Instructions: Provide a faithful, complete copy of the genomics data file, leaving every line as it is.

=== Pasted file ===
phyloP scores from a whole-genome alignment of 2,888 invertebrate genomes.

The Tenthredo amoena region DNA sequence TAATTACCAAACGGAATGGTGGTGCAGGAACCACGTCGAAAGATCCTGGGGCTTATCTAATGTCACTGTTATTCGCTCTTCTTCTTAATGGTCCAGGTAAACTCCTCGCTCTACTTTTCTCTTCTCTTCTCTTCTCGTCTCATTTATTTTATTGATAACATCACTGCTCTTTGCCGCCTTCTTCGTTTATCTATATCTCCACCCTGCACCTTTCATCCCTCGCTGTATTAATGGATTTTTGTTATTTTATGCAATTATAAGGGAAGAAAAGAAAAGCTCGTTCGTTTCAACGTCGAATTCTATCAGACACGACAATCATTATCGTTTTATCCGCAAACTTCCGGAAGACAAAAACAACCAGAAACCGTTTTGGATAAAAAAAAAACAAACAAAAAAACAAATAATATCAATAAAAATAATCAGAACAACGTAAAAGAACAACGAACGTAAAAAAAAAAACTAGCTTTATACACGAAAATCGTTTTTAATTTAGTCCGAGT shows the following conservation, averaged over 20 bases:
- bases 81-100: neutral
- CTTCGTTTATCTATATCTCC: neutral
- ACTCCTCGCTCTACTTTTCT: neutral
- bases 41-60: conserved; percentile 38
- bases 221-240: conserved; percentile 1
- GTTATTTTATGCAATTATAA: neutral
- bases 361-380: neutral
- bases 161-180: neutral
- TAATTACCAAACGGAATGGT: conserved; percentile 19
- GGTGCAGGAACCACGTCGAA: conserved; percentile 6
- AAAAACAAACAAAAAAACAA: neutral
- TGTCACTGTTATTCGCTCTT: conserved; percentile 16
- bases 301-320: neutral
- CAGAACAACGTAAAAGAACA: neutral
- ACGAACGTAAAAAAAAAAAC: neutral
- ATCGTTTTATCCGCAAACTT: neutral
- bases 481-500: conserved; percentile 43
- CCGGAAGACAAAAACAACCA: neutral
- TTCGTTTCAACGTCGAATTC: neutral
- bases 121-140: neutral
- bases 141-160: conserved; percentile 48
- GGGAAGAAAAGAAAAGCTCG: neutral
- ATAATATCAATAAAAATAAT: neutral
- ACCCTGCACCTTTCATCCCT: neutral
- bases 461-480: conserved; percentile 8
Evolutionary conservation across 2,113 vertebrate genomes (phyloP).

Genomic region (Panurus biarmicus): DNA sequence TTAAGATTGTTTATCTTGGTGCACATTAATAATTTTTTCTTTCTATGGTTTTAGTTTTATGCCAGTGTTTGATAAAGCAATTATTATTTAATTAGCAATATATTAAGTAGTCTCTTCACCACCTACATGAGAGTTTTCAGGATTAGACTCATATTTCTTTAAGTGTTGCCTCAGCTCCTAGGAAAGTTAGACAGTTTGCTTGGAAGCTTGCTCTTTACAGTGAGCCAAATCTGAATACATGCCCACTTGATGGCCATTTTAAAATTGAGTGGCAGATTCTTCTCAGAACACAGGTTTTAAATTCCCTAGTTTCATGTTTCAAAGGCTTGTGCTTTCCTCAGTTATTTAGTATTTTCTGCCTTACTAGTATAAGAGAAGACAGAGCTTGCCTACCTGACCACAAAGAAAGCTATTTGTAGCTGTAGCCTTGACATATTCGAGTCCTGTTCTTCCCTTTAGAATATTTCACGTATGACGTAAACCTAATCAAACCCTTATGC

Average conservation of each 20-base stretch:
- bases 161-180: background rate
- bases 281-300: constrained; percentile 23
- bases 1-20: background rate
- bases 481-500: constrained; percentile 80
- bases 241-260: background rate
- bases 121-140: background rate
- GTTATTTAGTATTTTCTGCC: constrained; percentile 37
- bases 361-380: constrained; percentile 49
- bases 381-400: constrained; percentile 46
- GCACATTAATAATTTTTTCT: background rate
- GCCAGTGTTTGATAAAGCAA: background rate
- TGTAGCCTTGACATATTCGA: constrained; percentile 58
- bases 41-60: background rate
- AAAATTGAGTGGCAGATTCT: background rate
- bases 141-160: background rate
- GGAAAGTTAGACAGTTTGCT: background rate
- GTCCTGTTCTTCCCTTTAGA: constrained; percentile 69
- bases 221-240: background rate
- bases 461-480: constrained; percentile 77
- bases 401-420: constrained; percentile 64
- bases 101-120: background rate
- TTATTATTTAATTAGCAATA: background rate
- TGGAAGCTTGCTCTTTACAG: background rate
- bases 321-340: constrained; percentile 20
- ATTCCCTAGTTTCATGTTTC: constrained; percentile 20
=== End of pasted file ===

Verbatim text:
phyloP scores from a whole-genome alignment of 2,888 invertebrate genomes.

The Tenthredo amoena region DNA sequence TAATTACCAAACGGAATGGTGGTGCAGGAACCACGTCGAAAGATCCTGGGGCTTATCTAATGTCACTGTTATTCGCTCTTCTTCTTAATGGTCCAGGTAAACTCCTCGCTCTACTTTTCTCTTCTCTTCTCTTCTCGTCTCATTTATTTTATTGATAACATCACTGCTCTTTGCCGCCTTCTTCGTTTATCTATATCTCCACCCTGCACCTTTCATCCCTCGCTGTATTAATGGATTTTTGTTATTTTATGCAATTATAAGGGAAGAAAAGAAAAGCTCGTTCGTTTCAACGTCGAATTCTATCAGACACGACAATCATTATCGTTTTATCCGCAAACTTCCGGAAGACAAAAACAACCAGAAACCGTTTTGGATAAAAAAAAAACAAACAAAAAAACAAATAATATCAATAAAAATAATCAGAACAACGTAAAAGAACAACGAACGTAAAAAAAAAAACTAGCTTTATACACGAAAATCGTTTTTAATTTAGTCCGAGT shows the following conservation, averaged over 20 bases:
- bases 81-100: neutral
- CTTCGTTTATCTATATCTCC: neutral
- ACTCCTCGCTCTACTTTTCT: neutral
- bases 41-60: conserved; percentile 38
- bases 221-240: conserved; percentile 1
- GTTATTTTATGCAATTATAA: neutral
- bases 361-380: neutral
- bases 161-180: neutral
- TAATTACCAAACGGAATGGT: conserved; percentile 19
- GGTGCAGGAACCACGTCGAA: conserved; percentile 6
- AAAAACAAACAAAAAAACAA: neutral
- TGTCACTGTTATTCGCTCTT: conserved; percentile 16
- bases 301-320: neutral
- CAGAACAACGTAAAAGAACA: neutral
- ACGAACGTAAAAAAAAAAAC: neutral
- ATCGTTTTATCCGCAAACTT: neutral
- bases 481-500: conserved; percentile 43
- CCGGAAGACAAAAACAACCA: neutral
- TTCGTTTCAACGTCGAATTC: neutral
- bases 121-140: neutral
- bases 141-160: conserved; percentile 48
- GGGAAGAAAAGAAAAGCTCG: neutral
- ATAATATCAATAAAAATAAT: neutral
- ACCCTGCACCTTTCATCCCT: neutral
- bases 461-480: conserved; percentile 8
Evolutionary conservation across 2,113 vertebrate genomes (phyloP).

Genomic region (Panurus biarmicus): DNA sequence TTAAGATTGTTTATCTTGGTGCACATTAATAATTTTTTCTTTCTATGGTTTTAGTTTTATGCCAGTGTTTGATAAAGCAATTATTATTTAATTAGCAATATATTAAGTAGTCTCTTCACCACCTACATGAGAGTTTTCAGGATTAGACTCATATTTCTTTAAGTGTTGCCTCAGCTCCTAGGAAAGTTAGACAGTTTGCTTGGAAGCTTGCTCTTTACAGTGAGCCAAATCTGAATACATGCCCACTTGATGGCCATTTTAAAATTGAGTGGCAGATTCTTCTCAGAACACAGGTTTTAAATTCCCTAGTTTCATGTTTCAAAGGCTTGTGCTTTCCTCAGTTATTTAGTATTTTCTGCCTTACTAGTATAAGAGAAGACAGAGCTTGCCTACCTGACCACAAAGAAAGCTATTTGTAGCTGTAGCCTTGACATATTCGAGTCCTGTTCTTCCCTTTAGAATATTTCACGTATGACGTAAACCTAATCAAACCCTTATGC

Average conservation of each 20-base stretch:
- bases 161-180: background rate
- bases 281-300: constrained; percentile 23
- bases 1-20: background rate
- bases 481-500: constrained; percentile 80
- bases 241-260: background rate
- bases 121-140: background rate
- GTTATTTAGTATTTTCTGCC: constrained; percentile 37
- bases 361-380: constrained; percentile 49
- bases 381-400: constrained; percentile 46
- GCACATTAATAATTTTTTCT: background rate
- GCCAGTGTTTGATAAAGCAA: background rate
- TGTAGCCTTGACATATTCGA: constrained; percentile 58
- bases 41-60: background rate
- AAAATTGAGTGGCAGATTCT: background rate
- bases 141-160: background rate
- GGAAAGTTAGACAGTTTGCT: background rate
- GTCCTGTTCTTCCCTTTAGA: constrained; percentile 69
- bases 221-240: background rate
- bases 461-480: constrained; percentile 77
- bases 401-420: constrained; percentile 64
- bases 101-120: background rate
- TTATTATTTAATTAGCAATA: background rate
- TGGAAGCTTGCTCTTTACAG: background rate
- bases 321-340: constrained; percentile 20
- ATTCCCTAGTTTCATGTTTC: constrained; percentile 20